Cold pancakes are never really that nice, so prepping them the day before is completely out of the question. It is at times like these that I wish we have a well equipped kitchen in the office. But no...oh no! All we have are some run down industrial microwaves which are fine if you want to zap up your packed lunch (mmm...something smells burnt) but try making pancakes using these (now that's an idea) is almost impossible. Believe me, I've tried. And any attempt in reheating pre-made pancakes in these microwaves will simply result in pancakes so chewy that you will still be working you way through them come Easter time.

So the next best thing nan's secret weapon - Nyonya Kueh Dadar (also known as Kueh Ketayap). At first glance it might not look like your conventional pancakes but on closer inspection, all the usual suspects that make great pancakes are there.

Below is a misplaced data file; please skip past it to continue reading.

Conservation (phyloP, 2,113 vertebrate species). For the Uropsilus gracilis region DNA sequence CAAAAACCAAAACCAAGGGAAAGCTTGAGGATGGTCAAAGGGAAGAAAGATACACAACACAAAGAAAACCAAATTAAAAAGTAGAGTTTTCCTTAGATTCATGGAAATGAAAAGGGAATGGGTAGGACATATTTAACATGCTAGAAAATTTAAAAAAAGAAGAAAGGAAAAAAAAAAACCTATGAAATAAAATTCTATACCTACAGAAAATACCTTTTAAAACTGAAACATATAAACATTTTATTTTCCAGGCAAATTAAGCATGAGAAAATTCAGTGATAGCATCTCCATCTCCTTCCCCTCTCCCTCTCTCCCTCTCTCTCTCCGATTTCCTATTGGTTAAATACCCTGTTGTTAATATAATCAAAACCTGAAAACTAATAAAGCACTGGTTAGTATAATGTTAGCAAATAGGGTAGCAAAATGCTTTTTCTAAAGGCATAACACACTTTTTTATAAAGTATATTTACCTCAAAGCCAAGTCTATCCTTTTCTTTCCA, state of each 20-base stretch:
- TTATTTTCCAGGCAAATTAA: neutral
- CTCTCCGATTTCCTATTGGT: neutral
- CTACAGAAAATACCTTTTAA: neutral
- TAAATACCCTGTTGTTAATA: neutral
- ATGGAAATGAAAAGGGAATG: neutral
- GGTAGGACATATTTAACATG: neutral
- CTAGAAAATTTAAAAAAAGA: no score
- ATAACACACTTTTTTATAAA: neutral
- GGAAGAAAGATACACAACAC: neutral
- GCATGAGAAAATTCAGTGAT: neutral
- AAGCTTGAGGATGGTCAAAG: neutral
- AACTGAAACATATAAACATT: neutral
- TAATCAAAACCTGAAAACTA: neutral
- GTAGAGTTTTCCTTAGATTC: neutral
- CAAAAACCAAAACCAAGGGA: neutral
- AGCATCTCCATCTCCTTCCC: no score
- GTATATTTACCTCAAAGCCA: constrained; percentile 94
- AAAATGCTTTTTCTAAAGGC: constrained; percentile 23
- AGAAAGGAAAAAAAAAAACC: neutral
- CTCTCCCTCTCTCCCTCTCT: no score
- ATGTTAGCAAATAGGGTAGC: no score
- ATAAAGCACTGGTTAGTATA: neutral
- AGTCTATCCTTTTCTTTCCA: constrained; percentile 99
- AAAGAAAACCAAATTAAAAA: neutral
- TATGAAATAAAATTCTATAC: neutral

You have deliciously light pancakes which you made by flipping (mind the ceiling!) - Tick!

Sugary syrup in the form of the palm sugar infused grated/dessicated coconut filling - Tick! Tick!

And last but not least, this can be made in advance and eaten cold the following day - Tick! Tick! Tick!

Well, I'm not sure about you, pancakes or no pancakes, this is it! Give it a know you want to.

See also my Apom Balik (Gula Melaka pancakes with sweet banana caramel sauce) for another great alternative.

Ingredients (Makes 8-10 )

For the filling:
300g gula melaka (palm sugar)
1 tbsp caster sugar
350ml coconut milk
4 pandan leaves, tied into a knot
250g desiccated coconut

For the pandan liquid:
20 pandan leaves
50ml water

For the pandan pancakes:

250g plain flour
1 tbsp caster sugar